Life before the digital age was so simple. You went on holiday, to a wedding or just a pleasant walk in the country, took some pictures and then dropped the film off at the chemist to be developed. Once you had picked them up, you had a pack of holiday snaps to show friends and family.
Digital photography is much better in many ways, except when it comes to showing off your snaps.
Flickr.com is the answer to this problem. It is effectively a giant online photograph album that allows you to share photographs with family or friends or even the wider world.
Opening a basic Flickr account is free. It gives you your own page to load your pictures to, where you can arrange them into sets and it even provides software that will help you sort the pictures as you load them. Then it’s just a matter of emailing people to tell them where to find them. You can set privacy options on every photograph to allow them to be seen by anyone or just friends or family. I leave landscapes and still life pictures public but make those featuring people private.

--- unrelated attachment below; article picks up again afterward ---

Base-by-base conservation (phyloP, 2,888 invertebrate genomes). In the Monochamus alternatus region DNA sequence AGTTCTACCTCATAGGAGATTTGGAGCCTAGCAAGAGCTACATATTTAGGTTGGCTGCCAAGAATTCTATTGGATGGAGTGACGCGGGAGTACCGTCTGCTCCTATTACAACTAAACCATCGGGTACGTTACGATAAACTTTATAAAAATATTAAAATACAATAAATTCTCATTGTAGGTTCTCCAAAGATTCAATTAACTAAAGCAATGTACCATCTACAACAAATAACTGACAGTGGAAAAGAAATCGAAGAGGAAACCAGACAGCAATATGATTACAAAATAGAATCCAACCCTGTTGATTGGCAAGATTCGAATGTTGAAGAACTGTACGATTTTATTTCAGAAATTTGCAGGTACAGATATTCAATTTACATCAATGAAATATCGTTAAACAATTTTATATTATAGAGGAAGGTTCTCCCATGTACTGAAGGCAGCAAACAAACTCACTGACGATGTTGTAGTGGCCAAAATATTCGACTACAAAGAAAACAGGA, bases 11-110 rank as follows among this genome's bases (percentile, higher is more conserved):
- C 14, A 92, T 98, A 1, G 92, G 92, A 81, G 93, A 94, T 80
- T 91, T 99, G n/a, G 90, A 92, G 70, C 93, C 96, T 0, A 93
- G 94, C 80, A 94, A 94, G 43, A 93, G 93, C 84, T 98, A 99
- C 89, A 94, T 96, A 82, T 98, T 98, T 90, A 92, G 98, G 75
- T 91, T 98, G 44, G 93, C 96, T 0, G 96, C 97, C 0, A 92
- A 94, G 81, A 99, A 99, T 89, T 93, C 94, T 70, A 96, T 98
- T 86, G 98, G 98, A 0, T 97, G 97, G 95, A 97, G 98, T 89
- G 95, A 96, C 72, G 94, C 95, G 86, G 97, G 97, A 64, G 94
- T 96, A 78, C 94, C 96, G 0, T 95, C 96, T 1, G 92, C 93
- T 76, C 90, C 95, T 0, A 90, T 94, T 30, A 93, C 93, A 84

For keen photographers there are forums to discuss pictures, the opportunity to view other people’s work and themed groups where you can share pictures on a subject. Some of my images from a rainy October day are featured in the Share Kew group. It is also possible to have calendars and merchandise printed from your photos.
A basic membership only allows you to load a small amount every month. However, a ‘Pro’ account costs $50 for 2GB capacity per month for two years.
Bronagh Miskelly is editor of GP